In her testimony, Kendal focuses on the historical and current role of Wilson College alumnae, and the validity of alumnae claims about why the Board of Trustees’ proposed changes should not be approved. She also explains why the alumnae she represents object to the Board’s proposed changes to the Articles of Incorporation. Kendal serves as the current Vice President of the AAWC.
Paula’s testimony emphasizes the failure of the Board of Trustees to conduct due diligence, the President’s use of false information to persuade the Board to approve her recommendations for Wilson’s future, and other errors made by the Board. Paula served as Vice Chair of the Board of Trustees until her resignation in May 2013; she previously served as President of the AAWC and is an Everitt-Pomeroy Trustee.
In her testimony, Gretchen argues that the Board of Trustees violated its duty of due diligence and its fiduciary duty when it voted to change the core mission of Wilson as a women’s college, and also when it based its decisions about the future of Wilson on flawed and misleading information. Gretchen previously served on the Board of Trustees for nine years, including two terms as Vice Chair of the Board. She is currently an Everitt-Pomeroy Trustee. The PA Department of Education appointed Gretchen to represent the protesters who did not request limited participation status.
Elizabeth Maguschak, writing as legal counsel for Wilson College, argues that the authority of PDE is narrow, and limited to determining whether the Articles of Incorporation conform to PA state law, PDE regulations, and relevant standards and qualifications. Ms. Maguschak is an attorney in the Harrisburg-based firm of McNees, Wallace & Nurick LLC.
In April 2014, the limited participants and the College, submitted to the PDE responses to the other side’s testimony. All four limited participants combined their responses into one document, and Wilson attorney Elizabeth Maguschak sent a response on behalf of the College.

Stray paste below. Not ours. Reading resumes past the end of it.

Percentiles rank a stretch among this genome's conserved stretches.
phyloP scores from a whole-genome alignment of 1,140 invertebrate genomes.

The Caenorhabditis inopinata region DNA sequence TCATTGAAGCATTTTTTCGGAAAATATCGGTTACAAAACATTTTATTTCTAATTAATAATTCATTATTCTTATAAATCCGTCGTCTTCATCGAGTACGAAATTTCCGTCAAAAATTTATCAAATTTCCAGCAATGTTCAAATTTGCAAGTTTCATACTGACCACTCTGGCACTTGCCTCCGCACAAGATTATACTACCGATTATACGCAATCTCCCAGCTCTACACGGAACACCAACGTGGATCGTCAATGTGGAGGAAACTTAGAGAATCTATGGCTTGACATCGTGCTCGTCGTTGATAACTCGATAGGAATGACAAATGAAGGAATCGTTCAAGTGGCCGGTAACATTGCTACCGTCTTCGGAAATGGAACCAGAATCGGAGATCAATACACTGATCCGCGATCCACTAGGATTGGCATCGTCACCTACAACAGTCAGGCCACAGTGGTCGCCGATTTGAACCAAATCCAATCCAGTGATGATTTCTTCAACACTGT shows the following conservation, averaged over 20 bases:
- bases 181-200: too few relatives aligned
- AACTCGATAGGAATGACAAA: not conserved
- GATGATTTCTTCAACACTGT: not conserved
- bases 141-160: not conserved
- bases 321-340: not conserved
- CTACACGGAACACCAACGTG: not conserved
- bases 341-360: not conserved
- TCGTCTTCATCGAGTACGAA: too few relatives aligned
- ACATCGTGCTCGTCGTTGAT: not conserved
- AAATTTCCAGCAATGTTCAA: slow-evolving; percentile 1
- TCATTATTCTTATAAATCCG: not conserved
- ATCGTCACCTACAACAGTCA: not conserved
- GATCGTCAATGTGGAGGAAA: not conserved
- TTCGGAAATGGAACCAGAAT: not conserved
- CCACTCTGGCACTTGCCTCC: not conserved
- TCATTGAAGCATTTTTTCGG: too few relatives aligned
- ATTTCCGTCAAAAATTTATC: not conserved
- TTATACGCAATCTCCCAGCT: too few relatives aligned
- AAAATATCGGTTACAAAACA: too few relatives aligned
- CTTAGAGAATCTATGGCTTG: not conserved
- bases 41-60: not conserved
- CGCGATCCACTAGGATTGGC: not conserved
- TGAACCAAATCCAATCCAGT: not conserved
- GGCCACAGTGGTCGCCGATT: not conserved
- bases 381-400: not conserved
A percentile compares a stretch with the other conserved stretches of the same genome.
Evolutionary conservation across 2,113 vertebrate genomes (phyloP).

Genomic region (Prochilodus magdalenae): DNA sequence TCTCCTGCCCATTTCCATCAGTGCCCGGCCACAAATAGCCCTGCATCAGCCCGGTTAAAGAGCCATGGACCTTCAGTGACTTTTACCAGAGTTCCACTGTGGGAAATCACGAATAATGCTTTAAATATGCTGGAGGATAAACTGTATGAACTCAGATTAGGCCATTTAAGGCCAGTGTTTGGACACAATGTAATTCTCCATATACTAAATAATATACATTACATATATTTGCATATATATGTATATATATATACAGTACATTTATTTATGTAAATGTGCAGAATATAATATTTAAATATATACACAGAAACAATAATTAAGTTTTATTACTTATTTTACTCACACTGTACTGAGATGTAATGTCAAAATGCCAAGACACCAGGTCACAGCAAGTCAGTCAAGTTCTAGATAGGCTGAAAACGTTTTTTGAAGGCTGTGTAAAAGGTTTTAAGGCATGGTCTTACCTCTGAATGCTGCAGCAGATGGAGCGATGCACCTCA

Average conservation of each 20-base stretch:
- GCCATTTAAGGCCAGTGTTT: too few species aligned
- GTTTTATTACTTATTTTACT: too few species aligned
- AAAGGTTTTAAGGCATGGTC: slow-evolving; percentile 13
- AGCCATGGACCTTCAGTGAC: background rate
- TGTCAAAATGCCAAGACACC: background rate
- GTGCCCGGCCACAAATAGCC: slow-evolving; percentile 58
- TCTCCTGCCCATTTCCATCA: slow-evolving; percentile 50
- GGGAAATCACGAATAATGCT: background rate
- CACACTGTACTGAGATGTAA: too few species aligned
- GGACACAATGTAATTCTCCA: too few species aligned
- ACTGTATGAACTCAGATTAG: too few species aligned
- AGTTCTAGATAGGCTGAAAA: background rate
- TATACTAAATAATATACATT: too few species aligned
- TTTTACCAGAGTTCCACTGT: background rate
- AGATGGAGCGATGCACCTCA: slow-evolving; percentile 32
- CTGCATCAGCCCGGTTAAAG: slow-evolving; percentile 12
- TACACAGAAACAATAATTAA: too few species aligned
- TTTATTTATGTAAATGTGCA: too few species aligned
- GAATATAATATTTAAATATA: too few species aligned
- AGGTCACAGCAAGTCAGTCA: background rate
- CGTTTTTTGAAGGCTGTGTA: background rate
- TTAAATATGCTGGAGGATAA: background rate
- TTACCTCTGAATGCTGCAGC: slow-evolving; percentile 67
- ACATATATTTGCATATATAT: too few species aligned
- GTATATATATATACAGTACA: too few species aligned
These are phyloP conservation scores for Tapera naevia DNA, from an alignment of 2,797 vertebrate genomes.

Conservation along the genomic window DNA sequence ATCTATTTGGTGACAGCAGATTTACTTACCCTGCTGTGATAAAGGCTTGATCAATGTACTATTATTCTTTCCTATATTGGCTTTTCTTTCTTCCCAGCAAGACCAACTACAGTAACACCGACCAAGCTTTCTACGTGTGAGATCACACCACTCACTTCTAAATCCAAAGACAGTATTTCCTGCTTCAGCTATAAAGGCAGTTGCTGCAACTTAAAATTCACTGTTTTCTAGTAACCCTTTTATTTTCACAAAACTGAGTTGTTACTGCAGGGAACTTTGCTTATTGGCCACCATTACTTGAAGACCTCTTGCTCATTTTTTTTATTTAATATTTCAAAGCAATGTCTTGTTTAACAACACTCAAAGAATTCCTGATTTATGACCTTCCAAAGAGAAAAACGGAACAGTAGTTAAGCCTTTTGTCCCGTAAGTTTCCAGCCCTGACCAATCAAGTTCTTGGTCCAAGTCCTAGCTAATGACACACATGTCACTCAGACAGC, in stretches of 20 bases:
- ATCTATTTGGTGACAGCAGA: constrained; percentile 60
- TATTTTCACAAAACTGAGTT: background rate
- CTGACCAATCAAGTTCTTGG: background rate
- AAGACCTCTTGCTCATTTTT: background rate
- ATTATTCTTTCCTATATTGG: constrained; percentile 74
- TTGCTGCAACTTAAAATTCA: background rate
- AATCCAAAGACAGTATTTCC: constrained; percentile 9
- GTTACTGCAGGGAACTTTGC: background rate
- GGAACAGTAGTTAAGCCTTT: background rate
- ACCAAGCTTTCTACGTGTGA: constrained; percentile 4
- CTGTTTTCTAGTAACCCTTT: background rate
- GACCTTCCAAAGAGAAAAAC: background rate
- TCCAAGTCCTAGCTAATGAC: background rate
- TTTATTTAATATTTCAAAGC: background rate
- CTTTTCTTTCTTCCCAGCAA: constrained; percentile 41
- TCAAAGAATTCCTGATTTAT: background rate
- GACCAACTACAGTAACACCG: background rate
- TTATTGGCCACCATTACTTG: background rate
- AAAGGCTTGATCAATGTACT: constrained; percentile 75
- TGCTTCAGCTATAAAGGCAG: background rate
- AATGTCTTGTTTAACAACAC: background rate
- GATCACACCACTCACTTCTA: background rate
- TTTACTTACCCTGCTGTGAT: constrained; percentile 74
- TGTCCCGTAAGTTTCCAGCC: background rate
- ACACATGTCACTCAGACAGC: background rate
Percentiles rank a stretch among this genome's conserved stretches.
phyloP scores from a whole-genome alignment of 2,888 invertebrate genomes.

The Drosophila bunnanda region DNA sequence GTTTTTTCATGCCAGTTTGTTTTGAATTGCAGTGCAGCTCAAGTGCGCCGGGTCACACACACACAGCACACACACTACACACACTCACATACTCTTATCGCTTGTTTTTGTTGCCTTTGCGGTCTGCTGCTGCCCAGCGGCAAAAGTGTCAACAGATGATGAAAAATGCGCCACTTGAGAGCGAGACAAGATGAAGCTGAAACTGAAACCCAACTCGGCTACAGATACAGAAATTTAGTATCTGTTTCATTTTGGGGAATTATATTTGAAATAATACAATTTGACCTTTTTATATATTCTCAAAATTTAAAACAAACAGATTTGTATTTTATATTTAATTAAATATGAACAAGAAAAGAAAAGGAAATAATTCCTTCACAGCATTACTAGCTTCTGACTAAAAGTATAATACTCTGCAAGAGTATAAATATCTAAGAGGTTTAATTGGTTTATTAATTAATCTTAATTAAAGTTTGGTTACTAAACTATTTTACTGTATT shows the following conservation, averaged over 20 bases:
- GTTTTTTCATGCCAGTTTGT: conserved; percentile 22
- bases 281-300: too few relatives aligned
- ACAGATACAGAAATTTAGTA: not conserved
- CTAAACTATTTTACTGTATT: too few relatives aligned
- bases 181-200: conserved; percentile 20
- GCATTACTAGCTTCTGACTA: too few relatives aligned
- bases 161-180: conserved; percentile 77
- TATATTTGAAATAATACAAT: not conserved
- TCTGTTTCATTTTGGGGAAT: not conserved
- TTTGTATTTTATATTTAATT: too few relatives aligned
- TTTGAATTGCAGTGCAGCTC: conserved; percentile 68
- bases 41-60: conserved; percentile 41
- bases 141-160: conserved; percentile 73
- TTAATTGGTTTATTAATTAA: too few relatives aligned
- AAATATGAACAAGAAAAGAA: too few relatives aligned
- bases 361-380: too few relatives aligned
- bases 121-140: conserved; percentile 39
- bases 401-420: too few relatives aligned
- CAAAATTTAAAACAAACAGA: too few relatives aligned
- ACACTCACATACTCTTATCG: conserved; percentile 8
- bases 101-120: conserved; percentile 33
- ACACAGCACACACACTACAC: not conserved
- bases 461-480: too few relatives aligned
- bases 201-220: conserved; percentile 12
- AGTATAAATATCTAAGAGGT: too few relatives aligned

The four limited participants—Ms. Behm, Hopkins, Tishok, and Van Ness—submitted to PDE a combined response to the College’s testimony. The response argues that the PDE should not approve the College’s application to revise its Articles of Incorporation because it “misstated the law, focused on irrelevant issues, and misrepresented many key facts” (p. 1). The eight sections of the limited participants’ response to the College’s testimony refute point-by-point arguments the College has made.
These are the proposed questions for the College submitted by the limited participants.
Attorney Maguschak, arguing on behalf of Wilson College, focuses on three points made by the limited participants in their testimony, which deal with “proposed changes to the Charter (a/k/a Articles of Incorporation), the role of Title IX in the College’s decision-making, and the College’s process for developing the Charter changes” (p. 1).
These are the proposed questions for the limited participants submitted by the College.
On June 16, 2014, at the request of petitioners, the Pennsylvania Department of Education (PDE) held an informational hearing in Harrisburg, PA, to determine whether Wilson College’s 2013 application to amend its Articles of Incorporation meets the requirements of state law. Eleven people actively participated in the PDE hearing on June 16, 2014.